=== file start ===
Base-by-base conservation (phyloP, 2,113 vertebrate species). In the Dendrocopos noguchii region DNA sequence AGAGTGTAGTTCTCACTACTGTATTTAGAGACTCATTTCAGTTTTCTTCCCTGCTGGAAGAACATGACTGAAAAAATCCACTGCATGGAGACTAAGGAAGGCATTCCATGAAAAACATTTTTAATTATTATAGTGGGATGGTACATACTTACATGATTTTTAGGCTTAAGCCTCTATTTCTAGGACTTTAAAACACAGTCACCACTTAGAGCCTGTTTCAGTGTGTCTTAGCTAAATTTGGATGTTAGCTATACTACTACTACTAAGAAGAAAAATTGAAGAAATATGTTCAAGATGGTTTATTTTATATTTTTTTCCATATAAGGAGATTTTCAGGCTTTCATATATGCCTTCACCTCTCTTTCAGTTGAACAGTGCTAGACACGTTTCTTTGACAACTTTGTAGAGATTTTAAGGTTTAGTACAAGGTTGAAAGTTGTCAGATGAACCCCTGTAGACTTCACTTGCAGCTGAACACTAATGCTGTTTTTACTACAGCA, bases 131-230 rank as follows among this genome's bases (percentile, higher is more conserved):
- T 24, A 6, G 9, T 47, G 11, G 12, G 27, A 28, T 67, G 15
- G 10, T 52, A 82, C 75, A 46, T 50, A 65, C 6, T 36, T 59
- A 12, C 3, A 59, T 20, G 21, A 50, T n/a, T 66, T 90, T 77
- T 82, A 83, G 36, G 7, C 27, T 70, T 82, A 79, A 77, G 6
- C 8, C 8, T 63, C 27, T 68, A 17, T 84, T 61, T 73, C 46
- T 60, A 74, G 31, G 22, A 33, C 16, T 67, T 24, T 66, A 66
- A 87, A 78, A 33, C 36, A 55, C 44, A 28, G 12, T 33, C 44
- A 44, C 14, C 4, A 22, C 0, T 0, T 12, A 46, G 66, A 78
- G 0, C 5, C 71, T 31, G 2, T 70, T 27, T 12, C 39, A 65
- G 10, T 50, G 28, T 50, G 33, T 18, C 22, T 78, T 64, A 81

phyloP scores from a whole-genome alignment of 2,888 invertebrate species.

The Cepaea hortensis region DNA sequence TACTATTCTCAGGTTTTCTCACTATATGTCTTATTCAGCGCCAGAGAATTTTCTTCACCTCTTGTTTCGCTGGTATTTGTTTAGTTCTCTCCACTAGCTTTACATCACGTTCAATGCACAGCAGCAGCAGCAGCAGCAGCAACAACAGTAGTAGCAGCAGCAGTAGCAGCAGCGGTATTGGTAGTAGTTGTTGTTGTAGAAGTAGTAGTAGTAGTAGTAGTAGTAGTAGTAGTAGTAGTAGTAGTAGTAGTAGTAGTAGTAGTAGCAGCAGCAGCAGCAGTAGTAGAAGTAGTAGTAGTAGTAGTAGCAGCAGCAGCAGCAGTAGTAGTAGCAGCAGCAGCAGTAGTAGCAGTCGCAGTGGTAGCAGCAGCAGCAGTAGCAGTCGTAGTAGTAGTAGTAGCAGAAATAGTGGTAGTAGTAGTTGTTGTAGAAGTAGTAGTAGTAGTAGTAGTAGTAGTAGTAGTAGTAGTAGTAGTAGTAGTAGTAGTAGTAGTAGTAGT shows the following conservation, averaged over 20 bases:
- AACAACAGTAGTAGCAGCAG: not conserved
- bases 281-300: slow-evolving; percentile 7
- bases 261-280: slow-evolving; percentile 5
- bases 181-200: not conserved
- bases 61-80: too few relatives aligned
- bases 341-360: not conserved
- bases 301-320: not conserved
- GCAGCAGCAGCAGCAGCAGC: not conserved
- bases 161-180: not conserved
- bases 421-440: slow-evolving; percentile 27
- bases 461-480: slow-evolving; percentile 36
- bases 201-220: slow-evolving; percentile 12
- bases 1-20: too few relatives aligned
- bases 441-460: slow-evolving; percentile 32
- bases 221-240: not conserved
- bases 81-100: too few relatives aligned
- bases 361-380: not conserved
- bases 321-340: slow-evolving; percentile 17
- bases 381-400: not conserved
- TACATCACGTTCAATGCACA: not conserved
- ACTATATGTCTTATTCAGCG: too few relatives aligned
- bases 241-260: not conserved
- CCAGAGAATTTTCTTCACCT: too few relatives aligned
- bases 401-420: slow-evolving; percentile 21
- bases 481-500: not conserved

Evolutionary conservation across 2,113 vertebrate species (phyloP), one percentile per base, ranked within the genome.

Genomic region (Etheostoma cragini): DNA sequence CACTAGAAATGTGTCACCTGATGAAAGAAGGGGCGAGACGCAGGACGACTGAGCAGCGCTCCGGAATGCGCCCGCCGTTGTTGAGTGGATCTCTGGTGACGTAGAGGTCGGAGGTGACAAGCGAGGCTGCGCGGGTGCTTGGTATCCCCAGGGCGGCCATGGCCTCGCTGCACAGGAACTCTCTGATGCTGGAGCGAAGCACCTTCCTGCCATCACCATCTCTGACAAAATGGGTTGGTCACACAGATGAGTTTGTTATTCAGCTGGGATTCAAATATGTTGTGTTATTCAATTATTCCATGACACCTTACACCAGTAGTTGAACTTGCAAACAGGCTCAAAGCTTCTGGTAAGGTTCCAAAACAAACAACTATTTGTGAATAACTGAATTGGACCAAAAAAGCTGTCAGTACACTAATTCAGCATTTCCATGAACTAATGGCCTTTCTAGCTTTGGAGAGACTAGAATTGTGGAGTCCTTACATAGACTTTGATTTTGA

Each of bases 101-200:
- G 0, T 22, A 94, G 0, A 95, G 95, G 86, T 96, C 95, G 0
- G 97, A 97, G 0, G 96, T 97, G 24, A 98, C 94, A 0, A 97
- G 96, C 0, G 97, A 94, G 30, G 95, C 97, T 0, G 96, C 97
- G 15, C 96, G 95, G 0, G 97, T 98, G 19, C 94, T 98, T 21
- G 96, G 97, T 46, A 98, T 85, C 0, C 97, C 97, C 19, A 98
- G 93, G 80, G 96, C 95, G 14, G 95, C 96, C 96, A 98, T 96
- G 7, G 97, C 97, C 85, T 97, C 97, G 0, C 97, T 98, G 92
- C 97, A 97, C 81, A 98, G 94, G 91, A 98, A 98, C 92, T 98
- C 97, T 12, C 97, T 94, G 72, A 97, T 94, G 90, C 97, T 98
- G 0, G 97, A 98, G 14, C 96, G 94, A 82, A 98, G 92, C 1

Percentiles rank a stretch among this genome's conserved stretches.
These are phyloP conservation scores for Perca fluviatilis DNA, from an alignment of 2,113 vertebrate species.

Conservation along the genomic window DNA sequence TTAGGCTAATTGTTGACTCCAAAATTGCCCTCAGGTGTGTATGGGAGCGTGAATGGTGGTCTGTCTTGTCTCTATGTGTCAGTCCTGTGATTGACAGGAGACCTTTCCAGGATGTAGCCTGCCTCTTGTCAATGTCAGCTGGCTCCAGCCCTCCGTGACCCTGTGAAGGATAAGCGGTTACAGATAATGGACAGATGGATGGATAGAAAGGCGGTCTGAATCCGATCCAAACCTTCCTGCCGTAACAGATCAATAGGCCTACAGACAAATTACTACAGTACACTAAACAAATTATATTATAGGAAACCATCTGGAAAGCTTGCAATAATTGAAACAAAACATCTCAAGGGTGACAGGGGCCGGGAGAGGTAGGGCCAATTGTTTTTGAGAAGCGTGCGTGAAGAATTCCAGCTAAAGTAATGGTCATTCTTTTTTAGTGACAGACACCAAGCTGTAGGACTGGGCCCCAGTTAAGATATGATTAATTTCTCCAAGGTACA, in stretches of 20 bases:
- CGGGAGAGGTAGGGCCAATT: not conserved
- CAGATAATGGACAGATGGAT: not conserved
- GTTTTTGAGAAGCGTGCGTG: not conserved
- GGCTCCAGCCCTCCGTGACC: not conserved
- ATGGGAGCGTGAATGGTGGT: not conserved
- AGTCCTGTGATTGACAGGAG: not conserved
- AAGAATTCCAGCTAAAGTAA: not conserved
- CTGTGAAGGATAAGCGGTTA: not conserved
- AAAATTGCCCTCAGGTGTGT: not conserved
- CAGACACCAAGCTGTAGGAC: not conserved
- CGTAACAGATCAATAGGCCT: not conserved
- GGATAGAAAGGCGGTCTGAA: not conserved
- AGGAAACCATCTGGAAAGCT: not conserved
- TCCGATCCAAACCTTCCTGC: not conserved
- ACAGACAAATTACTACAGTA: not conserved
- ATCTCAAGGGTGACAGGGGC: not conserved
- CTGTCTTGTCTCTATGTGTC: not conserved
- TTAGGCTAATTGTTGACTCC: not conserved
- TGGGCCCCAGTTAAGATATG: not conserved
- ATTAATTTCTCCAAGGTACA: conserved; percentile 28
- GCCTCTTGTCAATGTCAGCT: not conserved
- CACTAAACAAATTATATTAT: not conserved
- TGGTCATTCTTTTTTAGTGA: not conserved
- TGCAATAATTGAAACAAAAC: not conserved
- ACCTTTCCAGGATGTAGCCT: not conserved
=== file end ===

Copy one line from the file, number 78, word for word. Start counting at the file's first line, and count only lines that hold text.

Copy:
- TGCAATAATTGAAACAAAAC: not conserved